Apr 18, 2011

WHY COMMUNICATE? | Communicating the Benefits

One of the prime objectives of the reward system should be to motivate people and so ensure their commitment. Hence the theme of paying for performance and contribution which has run throughout this book. But how can the system motivate if left to its own devices - if people are unsure why the system was developed, suspect that it is unfair, or are unsure about how their pay will be linked to performance, or what their future rewards are going to be as they take on greater responsibility? And how can the organization get any mileage out of its logical, equitable, competitive and even creative reward system, its high level of rewards or its generous employee benefits package if it does not tell its employees all about them?
Payment systems can sometimes demotivate even more effectively than they motivate, even if introduced with the best intentions. This is because they often seem to be unfair. Pay is perceived as being either inequitable or not commensurate with performance. Elliott Jacques called this the felt-fair principle. He suggested on the basis of extensive research that people feel their pay ought to be fair in relation to their personal contribution, to what other people are being paid within the organization, and to what is being paid by other organizations for similar jobs. If management wants to motivate its employees, these expectations must be satisfied. It is worth remembering that the most respected theory of motivation - the expectancy theory - states that it is what people expect to get, if it is worth having, which will motivate them most effectively, rather than what they have already got.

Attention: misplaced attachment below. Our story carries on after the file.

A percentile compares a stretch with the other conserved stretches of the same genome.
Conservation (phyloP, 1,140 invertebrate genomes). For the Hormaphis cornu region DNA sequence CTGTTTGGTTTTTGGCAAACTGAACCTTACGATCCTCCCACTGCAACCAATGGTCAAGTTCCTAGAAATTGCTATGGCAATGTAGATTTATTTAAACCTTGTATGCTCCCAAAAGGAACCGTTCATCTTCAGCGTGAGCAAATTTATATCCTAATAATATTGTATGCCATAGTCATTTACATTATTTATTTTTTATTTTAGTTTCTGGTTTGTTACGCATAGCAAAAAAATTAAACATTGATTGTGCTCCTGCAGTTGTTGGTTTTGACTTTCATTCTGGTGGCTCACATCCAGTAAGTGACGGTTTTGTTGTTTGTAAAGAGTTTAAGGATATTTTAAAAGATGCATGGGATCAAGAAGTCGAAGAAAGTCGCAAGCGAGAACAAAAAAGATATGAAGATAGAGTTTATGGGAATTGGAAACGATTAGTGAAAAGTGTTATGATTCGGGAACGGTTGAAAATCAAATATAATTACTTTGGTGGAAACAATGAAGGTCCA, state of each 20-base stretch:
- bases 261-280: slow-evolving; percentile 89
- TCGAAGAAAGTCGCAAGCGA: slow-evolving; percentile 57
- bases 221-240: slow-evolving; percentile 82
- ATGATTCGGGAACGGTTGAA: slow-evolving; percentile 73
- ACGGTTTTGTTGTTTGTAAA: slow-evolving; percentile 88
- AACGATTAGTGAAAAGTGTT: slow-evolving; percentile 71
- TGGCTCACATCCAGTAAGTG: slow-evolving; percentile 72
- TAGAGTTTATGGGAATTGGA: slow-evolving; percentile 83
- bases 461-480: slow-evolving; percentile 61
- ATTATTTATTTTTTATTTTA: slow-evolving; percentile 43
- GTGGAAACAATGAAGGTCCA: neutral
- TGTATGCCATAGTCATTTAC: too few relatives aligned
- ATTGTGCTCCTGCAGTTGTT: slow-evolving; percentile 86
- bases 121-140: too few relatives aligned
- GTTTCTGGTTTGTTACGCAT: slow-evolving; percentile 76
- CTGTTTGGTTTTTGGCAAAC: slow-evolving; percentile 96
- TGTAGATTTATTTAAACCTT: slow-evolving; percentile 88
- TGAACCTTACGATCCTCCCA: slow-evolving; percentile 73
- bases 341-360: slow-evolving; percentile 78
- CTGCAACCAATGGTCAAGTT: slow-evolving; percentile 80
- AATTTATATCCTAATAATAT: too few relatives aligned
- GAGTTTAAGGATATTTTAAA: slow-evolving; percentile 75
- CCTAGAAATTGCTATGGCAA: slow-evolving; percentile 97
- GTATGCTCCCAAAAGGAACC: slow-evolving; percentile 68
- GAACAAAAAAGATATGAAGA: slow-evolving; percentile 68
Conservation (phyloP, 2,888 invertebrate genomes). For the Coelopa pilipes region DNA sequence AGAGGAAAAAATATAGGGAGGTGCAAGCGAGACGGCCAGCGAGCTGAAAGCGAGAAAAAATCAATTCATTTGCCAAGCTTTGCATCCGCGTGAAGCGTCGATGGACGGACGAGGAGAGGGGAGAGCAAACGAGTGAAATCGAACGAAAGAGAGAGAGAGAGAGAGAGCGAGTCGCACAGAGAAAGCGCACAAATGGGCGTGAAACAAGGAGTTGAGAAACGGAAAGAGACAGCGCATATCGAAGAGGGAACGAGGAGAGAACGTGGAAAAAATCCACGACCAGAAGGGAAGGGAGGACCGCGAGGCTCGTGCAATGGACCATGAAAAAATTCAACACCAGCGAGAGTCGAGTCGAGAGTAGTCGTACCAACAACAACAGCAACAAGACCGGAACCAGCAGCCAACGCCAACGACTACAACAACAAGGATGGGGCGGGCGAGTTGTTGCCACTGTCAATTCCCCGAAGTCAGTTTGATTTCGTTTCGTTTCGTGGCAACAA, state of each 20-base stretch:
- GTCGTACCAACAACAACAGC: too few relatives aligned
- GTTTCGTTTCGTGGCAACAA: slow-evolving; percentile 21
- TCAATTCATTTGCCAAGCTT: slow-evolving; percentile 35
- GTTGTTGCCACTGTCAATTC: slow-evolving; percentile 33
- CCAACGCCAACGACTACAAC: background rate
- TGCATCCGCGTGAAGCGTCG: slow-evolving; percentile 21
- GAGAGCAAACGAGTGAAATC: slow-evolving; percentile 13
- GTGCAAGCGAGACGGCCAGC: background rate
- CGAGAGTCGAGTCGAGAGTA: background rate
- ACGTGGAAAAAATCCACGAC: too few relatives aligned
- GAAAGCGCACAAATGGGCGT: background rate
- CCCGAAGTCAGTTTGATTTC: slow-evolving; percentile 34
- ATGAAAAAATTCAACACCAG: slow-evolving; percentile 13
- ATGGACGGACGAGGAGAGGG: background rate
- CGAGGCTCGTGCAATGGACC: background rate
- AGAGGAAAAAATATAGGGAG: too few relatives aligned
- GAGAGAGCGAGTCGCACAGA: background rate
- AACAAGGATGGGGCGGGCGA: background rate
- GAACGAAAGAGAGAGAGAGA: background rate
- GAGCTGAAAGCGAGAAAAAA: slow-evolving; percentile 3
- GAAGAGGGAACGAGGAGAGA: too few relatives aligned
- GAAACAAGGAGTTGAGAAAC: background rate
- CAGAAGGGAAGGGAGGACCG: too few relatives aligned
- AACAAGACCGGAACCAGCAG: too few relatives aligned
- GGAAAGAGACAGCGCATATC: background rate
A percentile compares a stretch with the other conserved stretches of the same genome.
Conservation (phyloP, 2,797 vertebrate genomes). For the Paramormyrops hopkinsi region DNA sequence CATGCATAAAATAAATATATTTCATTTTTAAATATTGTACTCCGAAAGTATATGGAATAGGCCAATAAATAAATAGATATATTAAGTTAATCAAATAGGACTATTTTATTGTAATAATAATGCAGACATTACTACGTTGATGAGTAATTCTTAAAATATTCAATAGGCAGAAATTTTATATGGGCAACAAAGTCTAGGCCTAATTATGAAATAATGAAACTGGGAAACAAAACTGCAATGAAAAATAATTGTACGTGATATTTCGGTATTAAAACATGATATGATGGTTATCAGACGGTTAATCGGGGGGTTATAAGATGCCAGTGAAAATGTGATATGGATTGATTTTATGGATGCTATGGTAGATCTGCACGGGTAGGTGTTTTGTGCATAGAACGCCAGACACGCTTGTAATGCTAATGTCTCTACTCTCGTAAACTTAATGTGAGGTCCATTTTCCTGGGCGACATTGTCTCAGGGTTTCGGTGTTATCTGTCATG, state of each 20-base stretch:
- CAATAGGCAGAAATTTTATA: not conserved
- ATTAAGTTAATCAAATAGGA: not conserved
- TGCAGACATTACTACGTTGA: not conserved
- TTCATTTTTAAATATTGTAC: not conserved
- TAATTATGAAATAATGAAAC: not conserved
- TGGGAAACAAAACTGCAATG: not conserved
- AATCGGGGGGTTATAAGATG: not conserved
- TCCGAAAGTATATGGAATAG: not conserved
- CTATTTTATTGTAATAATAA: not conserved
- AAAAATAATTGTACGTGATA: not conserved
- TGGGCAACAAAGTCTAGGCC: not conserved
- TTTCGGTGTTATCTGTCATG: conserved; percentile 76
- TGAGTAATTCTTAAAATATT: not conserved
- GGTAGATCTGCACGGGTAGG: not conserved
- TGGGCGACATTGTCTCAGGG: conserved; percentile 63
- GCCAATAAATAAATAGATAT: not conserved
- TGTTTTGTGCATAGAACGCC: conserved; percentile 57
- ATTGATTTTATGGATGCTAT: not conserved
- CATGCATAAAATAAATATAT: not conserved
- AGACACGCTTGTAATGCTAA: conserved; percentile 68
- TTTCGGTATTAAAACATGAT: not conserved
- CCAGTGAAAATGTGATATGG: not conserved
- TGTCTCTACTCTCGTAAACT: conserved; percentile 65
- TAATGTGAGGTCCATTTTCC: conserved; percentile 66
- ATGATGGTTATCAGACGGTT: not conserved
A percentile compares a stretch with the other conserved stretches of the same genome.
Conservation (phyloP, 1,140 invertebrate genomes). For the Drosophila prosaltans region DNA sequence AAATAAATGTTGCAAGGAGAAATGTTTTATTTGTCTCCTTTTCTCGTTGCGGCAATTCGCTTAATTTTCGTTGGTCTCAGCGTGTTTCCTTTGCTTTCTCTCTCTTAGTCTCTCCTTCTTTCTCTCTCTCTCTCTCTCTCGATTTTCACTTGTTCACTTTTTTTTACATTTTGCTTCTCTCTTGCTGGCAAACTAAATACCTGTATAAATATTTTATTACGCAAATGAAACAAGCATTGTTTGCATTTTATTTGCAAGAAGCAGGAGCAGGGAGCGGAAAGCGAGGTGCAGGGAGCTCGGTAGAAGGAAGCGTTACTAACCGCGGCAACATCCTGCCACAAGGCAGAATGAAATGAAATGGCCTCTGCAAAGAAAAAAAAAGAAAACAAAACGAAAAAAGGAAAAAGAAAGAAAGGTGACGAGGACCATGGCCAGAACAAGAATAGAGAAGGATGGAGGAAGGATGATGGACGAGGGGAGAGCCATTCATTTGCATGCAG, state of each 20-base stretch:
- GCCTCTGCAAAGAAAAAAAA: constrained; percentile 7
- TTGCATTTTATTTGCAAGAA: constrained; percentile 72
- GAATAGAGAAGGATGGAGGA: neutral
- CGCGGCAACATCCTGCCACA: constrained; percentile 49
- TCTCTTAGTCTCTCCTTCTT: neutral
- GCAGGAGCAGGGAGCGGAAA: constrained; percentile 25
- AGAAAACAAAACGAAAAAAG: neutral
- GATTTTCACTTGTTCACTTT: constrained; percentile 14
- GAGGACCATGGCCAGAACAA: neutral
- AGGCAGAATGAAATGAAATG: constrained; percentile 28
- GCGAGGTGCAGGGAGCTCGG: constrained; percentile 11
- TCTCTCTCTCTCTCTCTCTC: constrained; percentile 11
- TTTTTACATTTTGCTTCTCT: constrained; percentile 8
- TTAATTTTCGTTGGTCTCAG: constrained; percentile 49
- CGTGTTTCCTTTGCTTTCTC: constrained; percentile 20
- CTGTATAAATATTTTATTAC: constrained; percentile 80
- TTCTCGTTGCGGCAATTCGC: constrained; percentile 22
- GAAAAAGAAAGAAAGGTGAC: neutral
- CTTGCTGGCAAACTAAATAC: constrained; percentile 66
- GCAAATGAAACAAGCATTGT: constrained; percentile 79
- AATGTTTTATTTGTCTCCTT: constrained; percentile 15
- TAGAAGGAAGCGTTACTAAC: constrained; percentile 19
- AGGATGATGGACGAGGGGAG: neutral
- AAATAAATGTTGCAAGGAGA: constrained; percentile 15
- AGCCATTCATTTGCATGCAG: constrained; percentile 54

So it is important to motivate people by telling them that what they have got is worth having - if that is the case - and even more important to tell them what they can expect. This starts with the recruitment process and ends with the way in which retirement or indeed severance is handled. If they have been rewarded for doing well, that has to be communicated to them. If they are going to get higher rewards for doing even better in the future, that must also be communicated, but more clearly and attractively.


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